I like to think of art as something made by the people, for the people. (Very Gettysburg Address if you ask me). We create art based on what we enjoy in hopes that other people may come to enjoy it too. Sometimes what one person views as trash might resonate on a completely different level with someone else, and that’s the beauty of it; art doesn’t always have to make sense.
No single person can define what makes “good” art or what makes “valuable” art; it’s simply a matter of what speaks to you. With the introduction of the world’s largest art competition in 2009, this became a true reality by giving the public an opportunity to voice their opinions along with a jury of art experts (ArtPrize, 2015).
Rick DeVos, the creator of ArtPrize said in a 2009 press release, “It’s time to reboot the conversation between artists and the public. ArtPrize will be a celebration of art, design, and innovation that will bring artists and the public together like never before” and since its creation, it has done just that (ArtPrize, 2009). For the past seven years, ArtPrize has continued to evolve and redefine how art is created and viewed through the use of new technology.
With that being said, I think technology should play a large role in ArtPrize as it is an important part in keeping the competition relevant with our culture. Part of the reason ArtPrize has been so successful is because it takes advantage of all of the new features and tools we have been given by integrating technology. For example, I think the updated app they released this year has a lot of beneficial features that helps visitors connect to the art on a personal level.
At the same time I feel like maybe we should slow it down a bit. Technology is a huge factor in attracting younger crowds to ArtPrize and making it interactive, but sometimes I feel like it hinders us from actually seeing the art.
Technology has taken our world by storm and it is definitely redefining how we create and view art. It’s everywhere we look and in almost everything we use, but it feels consuming at times. I’m not saying that we should disregard technology completely, but rather take the time to actually stop and appreciate the art for what it is. I feel that in the future almost all art will become digitally created and few people will remember what it was like to experience art firsthand.
This year my trip to ArtPrize was rather unique as I was specifically looking for the ways technology was being used, but when I left I really couldn’t remember what I had seen. I was too consumed with taking pictures, voting on my phone, mapping out my path on the app, and sending Snapchats that I missed out on the meaning behind some of the pieces.
While I’ll be the first to admit that technology is great, sometimes I think it’s important to step back and “unplug” from the world of gizmos and gadgets. I don’t want to lose the human interaction aspect of art that allows us to talk to the artists face to face and hear their stories and inspirations.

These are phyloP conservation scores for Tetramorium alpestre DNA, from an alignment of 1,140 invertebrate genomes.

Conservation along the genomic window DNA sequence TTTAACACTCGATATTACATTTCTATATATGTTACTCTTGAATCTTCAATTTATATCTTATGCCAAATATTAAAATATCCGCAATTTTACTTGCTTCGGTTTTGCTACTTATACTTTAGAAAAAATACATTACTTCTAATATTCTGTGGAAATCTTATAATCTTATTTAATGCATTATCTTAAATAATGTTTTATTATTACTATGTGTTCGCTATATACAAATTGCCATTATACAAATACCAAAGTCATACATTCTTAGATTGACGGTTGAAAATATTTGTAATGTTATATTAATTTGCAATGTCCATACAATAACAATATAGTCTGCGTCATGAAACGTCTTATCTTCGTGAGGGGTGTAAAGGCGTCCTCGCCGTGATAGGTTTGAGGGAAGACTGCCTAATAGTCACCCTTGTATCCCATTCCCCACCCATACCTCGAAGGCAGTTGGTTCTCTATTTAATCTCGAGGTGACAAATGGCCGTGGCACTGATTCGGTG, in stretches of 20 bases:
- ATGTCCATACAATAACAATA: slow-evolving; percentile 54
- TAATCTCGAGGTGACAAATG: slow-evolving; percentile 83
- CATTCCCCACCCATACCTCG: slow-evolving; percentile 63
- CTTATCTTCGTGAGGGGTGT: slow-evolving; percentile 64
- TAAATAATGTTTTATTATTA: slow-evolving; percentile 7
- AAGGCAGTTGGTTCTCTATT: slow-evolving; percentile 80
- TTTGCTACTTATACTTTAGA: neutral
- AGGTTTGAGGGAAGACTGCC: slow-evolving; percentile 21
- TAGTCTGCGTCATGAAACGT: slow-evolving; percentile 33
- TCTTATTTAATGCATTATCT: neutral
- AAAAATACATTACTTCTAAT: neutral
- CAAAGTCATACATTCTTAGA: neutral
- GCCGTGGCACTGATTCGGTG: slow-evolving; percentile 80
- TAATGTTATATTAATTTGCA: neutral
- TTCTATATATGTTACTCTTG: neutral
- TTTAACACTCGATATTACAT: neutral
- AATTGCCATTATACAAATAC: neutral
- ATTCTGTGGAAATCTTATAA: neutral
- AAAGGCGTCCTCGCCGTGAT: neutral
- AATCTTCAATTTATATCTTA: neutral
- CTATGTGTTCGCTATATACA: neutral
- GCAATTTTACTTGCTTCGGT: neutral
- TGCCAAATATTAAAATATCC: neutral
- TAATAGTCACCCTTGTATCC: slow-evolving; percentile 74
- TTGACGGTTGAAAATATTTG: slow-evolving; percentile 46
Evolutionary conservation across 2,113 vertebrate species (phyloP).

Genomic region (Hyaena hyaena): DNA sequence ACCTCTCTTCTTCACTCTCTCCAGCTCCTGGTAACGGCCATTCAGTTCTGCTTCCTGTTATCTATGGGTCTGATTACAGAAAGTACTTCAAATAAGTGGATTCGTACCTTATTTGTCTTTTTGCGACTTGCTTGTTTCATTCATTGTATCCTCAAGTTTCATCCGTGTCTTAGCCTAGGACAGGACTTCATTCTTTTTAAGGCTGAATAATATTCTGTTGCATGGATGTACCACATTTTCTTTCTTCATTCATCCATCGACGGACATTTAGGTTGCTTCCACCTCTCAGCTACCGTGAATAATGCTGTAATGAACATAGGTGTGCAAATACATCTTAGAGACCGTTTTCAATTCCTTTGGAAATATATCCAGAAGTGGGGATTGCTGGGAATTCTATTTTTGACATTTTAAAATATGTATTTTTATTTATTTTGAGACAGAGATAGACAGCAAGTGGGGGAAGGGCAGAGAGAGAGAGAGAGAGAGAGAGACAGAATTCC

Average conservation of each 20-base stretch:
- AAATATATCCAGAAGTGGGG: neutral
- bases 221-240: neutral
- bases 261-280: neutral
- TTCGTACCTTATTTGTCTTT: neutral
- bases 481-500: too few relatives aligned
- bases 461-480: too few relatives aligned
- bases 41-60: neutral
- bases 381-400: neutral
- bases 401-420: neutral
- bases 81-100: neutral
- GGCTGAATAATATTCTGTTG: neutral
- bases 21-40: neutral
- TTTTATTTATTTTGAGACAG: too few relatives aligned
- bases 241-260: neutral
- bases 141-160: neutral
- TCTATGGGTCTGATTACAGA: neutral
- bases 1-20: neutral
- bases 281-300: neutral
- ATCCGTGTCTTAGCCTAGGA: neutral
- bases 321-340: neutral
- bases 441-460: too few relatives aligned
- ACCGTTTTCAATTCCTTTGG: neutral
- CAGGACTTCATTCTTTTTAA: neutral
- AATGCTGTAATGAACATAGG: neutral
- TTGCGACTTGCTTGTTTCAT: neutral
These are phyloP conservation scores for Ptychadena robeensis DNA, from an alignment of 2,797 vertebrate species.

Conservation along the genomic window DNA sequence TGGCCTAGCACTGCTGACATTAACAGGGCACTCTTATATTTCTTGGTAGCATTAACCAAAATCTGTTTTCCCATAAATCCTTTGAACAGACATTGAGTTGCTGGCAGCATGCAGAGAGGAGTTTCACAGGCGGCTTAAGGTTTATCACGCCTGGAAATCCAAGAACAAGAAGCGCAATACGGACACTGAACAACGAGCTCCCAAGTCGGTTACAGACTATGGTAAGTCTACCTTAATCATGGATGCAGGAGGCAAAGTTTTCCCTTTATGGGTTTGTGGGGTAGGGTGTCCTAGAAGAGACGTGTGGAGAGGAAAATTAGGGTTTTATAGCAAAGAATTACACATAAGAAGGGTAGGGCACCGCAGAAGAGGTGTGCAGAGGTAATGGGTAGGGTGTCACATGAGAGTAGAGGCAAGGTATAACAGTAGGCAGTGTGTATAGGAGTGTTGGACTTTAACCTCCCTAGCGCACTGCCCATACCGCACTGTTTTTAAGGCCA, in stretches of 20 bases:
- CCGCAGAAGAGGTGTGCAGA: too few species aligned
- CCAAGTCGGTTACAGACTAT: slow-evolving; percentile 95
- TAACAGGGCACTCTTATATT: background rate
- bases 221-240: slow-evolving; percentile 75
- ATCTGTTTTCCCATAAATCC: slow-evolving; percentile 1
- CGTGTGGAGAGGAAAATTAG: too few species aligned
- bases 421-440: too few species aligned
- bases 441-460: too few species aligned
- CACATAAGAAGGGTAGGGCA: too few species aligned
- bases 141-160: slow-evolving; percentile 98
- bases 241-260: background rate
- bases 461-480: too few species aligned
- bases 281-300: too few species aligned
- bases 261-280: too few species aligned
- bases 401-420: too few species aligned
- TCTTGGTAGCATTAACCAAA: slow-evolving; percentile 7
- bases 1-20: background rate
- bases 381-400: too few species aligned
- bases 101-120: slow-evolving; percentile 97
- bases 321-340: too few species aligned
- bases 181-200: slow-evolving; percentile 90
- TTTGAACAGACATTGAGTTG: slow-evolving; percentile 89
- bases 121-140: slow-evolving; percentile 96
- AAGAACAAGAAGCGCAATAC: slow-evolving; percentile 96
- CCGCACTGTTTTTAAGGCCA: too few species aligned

ArtPrize is an experiment, a rather successful one at that, and like Christopher Smit, Associate Professor of Media Studies at Calvin College wrote, “we need to keep in mind that this experiment is one that demands our full attention, not our distracted one. Talk to people, meet the artists whenever possible, have dialogues and conversations with as many different folks as possible before ‘voting.’ It should be a lived experience before it is digital” (Smit, 2010).
While ArtPrize is already doing a phenomenal job of incorporating technology into their competition, I predict that in the future they will depend more heavily on social media and may even turn to it for voting. It is much more convenient in our society for visitors to log into Facebook and click on a picture to vote. It is also a much faster way to spread the word and reach a broader audience as “Facebook had 1.49 billion monthly active users” according to a study done in the second half of 2015 (Statistics, 2015). Hashtags are also becoming increasingly popular in spreading awareness so I can see an integration of other forms of social media being used like Instagram, Twitter, and Snapchat to reach more people. It would also be cool to see ArtPrize host a virtual tour online so that visitors from all over the world could see the incredible art that Grand Rapids has to offer. I can already see a larger integration of technology in the art entries just within the course of one year, so it will be interesting to see what new, creative media is presented in the future!
I love technology and I love art and I love the way that they both have shaped our culture. ArtPrize has found a way to meld these two worlds together and create an incredible event that gets people talking, but it is important to remember that the “art that we… interact with bleeds; it is alive, and it depends on our talking, debating and sometimes honoring to survive. It needs much more than digital interaction” (Smit, 2010).
ArtPrize Media Kit. (2009). Retrieved from http://www.artprize.org/about/press/artprize-media-kits-reports
ArtPrize. (2015). About. What Makes an ArtPrize Unique? Retrieved from http://www.artprize.org/about
Smit, C. (2010). ArtPrize: Social Networking That Bleeds. The Rapidian. Grand Rapids Community Media Center. Retrieved from http://www.therapidian.org/artprize-social-networking-that-bleeds
Statistics Portal. (2015). Facebook: number of monthly active users worldwide 2008-2015. Retrieved from http://www.statista.com/statistics/264810/number-of-monthly-active-facebook-users-worldwide/